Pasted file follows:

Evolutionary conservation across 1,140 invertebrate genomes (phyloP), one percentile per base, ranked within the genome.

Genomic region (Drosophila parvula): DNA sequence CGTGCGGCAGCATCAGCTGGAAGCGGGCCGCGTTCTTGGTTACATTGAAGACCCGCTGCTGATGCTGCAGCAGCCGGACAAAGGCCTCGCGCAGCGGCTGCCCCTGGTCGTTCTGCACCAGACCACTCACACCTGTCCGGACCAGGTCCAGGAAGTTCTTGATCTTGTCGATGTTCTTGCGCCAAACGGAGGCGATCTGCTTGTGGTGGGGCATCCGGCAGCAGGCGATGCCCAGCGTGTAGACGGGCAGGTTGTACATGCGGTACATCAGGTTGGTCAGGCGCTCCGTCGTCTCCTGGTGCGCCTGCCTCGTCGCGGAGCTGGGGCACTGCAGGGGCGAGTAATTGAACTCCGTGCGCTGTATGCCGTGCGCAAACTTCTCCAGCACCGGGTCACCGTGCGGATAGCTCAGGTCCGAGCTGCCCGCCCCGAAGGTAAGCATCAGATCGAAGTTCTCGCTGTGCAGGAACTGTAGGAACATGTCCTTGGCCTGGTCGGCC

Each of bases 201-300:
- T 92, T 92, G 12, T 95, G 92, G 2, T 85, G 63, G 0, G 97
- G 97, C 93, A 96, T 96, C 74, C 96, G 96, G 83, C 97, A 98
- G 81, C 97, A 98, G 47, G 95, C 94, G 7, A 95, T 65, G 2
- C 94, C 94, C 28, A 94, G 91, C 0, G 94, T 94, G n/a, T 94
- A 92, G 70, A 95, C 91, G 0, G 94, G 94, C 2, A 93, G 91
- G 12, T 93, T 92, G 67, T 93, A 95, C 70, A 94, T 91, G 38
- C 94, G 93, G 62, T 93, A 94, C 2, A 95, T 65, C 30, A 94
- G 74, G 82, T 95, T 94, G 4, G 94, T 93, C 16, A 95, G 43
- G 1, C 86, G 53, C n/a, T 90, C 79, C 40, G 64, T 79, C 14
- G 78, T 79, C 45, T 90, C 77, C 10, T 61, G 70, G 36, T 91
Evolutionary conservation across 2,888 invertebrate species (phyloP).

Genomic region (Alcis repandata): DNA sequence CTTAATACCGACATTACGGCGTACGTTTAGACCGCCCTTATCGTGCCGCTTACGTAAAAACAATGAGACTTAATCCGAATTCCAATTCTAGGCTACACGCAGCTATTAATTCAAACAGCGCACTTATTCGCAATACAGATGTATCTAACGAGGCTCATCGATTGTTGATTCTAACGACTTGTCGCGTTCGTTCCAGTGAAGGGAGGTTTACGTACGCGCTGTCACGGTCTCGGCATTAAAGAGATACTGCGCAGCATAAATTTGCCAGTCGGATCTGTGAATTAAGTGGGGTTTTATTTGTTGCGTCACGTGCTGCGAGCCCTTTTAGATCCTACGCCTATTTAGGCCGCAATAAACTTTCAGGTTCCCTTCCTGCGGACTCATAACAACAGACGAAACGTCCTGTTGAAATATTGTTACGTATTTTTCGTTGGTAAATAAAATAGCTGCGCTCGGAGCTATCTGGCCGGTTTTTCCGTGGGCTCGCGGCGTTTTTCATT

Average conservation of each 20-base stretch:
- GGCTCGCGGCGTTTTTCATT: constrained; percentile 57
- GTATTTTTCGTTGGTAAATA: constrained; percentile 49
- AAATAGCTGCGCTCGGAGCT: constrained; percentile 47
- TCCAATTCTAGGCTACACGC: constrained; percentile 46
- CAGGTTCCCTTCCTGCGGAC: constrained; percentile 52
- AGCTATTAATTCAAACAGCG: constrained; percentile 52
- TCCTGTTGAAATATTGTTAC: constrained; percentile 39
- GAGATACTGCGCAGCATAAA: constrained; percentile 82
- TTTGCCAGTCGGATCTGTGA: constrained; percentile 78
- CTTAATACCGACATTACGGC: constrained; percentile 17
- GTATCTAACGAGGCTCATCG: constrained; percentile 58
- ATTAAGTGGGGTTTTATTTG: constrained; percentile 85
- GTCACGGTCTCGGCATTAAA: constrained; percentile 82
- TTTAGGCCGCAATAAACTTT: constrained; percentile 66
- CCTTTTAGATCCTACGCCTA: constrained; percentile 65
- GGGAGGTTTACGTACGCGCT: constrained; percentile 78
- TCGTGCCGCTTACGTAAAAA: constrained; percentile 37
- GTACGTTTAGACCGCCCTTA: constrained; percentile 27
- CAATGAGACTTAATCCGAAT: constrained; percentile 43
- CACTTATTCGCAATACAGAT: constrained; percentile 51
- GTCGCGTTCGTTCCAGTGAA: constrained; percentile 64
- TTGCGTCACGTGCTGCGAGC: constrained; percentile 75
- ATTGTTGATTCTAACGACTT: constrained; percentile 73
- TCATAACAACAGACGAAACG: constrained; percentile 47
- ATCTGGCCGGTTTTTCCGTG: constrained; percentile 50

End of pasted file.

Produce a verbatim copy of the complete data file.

Evolutionary conservation across 1,140 invertebrate genomes (phyloP), one percentile per base, ranked within the genome.

Genomic region (Drosophila parvula): DNA sequence CGTGCGGCAGCATCAGCTGGAAGCGGGCCGCGTTCTTGGTTACATTGAAGACCCGCTGCTGATGCTGCAGCAGCCGGACAAAGGCCTCGCGCAGCGGCTGCCCCTGGTCGTTCTGCACCAGACCACTCACACCTGTCCGGACCAGGTCCAGGAAGTTCTTGATCTTGTCGATGTTCTTGCGCCAAACGGAGGCGATCTGCTTGTGGTGGGGCATCCGGCAGCAGGCGATGCCCAGCGTGTAGACGGGCAGGTTGTACATGCGGTACATCAGGTTGGTCAGGCGCTCCGTCGTCTCCTGGTGCGCCTGCCTCGTCGCGGAGCTGGGGCACTGCAGGGGCGAGTAATTGAACTCCGTGCGCTGTATGCCGTGCGCAAACTTCTCCAGCACCGGGTCACCGTGCGGATAGCTCAGGTCCGAGCTGCCCGCCCCGAAGGTAAGCATCAGATCGAAGTTCTCGCTGTGCAGGAACTGTAGGAACATGTCCTTGGCCTGGTCGGCC

Each of bases 201-300:
- T 92, T 92, G 12, T 95, G 92, G 2, T 85, G 63, G 0, G 97
- G 97, C 93, A 96, T 96, C 74, C 96, G 96, G 83, C 97, A 98
- G 81, C 97, A 98, G 47, G 95, C 94, G 7, A 95, T 65, G 2
- C 94, C 94, C 28, A 94, G 91, C 0, G 94, T 94, G n/a, T 94
- A 92, G 70, A 95, C 91, G 0, G 94, G 94, C 2, A 93, G 91
- G 12, T 93, T 92, G 67, T 93, A 95, C 70, A 94, T 91, G 38
- C 94, G 93, G 62, T 93, A 94, C 2, A 95, T 65, C 30, A 94
- G 74, G 82, T 95, T 94, G 4, G 94, T 93, C 16, A 95, G 43
- G 1, C 86, G 53, C n/a, T 90, C 79, C 40, G 64, T 79, C 14
- G 78, T 79, C 45, T 90, C 77, C 10, T 61, G 70, G 36, T 91
Evolutionary conservation across 2,888 invertebrate species (phyloP).

Genomic region (Alcis repandata): DNA sequence CTTAATACCGACATTACGGCGTACGTTTAGACCGCCCTTATCGTGCCGCTTACGTAAAAACAATGAGACTTAATCCGAATTCCAATTCTAGGCTACACGCAGCTATTAATTCAAACAGCGCACTTATTCGCAATACAGATGTATCTAACGAGGCTCATCGATTGTTGATTCTAACGACTTGTCGCGTTCGTTCCAGTGAAGGGAGGTTTACGTACGCGCTGTCACGGTCTCGGCATTAAAGAGATACTGCGCAGCATAAATTTGCCAGTCGGATCTGTGAATTAAGTGGGGTTTTATTTGTTGCGTCACGTGCTGCGAGCCCTTTTAGATCCTACGCCTATTTAGGCCGCAATAAACTTTCAGGTTCCCTTCCTGCGGACTCATAACAACAGACGAAACGTCCTGTTGAAATATTGTTACGTATTTTTCGTTGGTAAATAAAATAGCTGCGCTCGGAGCTATCTGGCCGGTTTTTCCGTGGGCTCGCGGCGTTTTTCATT

Average conservation of each 20-base stretch:
- GGCTCGCGGCGTTTTTCATT: constrained; percentile 57
- GTATTTTTCGTTGGTAAATA: constrained; percentile 49
- AAATAGCTGCGCTCGGAGCT: constrained; percentile 47
- TCCAATTCTAGGCTACACGC: constrained; percentile 46
- CAGGTTCCCTTCCTGCGGAC: constrained; percentile 52
- AGCTATTAATTCAAACAGCG: constrained; percentile 52
- TCCTGTTGAAATATTGTTAC: constrained; percentile 39
- GAGATACTGCGCAGCATAAA: constrained; percentile 82
- TTTGCCAGTCGGATCTGTGA: constrained; percentile 78
- CTTAATACCGACATTACGGC: constrained; percentile 17
- GTATCTAACGAGGCTCATCG: constrained; percentile 58
- ATTAAGTGGGGTTTTATTTG: constrained; percentile 85
- GTCACGGTCTCGGCATTAAA: constrained; percentile 82
- TTTAGGCCGCAATAAACTTT: constrained; percentile 66
- CCTTTTAGATCCTACGCCTA: constrained; percentile 65
- GGGAGGTTTACGTACGCGCT: constrained; percentile 78
- TCGTGCCGCTTACGTAAAAA: constrained; percentile 37
- GTACGTTTAGACCGCCCTTA: constrained; percentile 27
- CAATGAGACTTAATCCGAAT: constrained; percentile 43
- CACTTATTCGCAATACAGAT: constrained; percentile 51
- GTCGCGTTCGTTCCAGTGAA: constrained; percentile 64
- TTGCGTCACGTGCTGCGAGC: constrained; percentile 75
- ATTGTTGATTCTAACGACTT: constrained; percentile 73
- TCATAACAACAGACGAAACG: constrained; percentile 47
- ATCTGGCCGGTTTTTCCGTG: constrained; percentile 50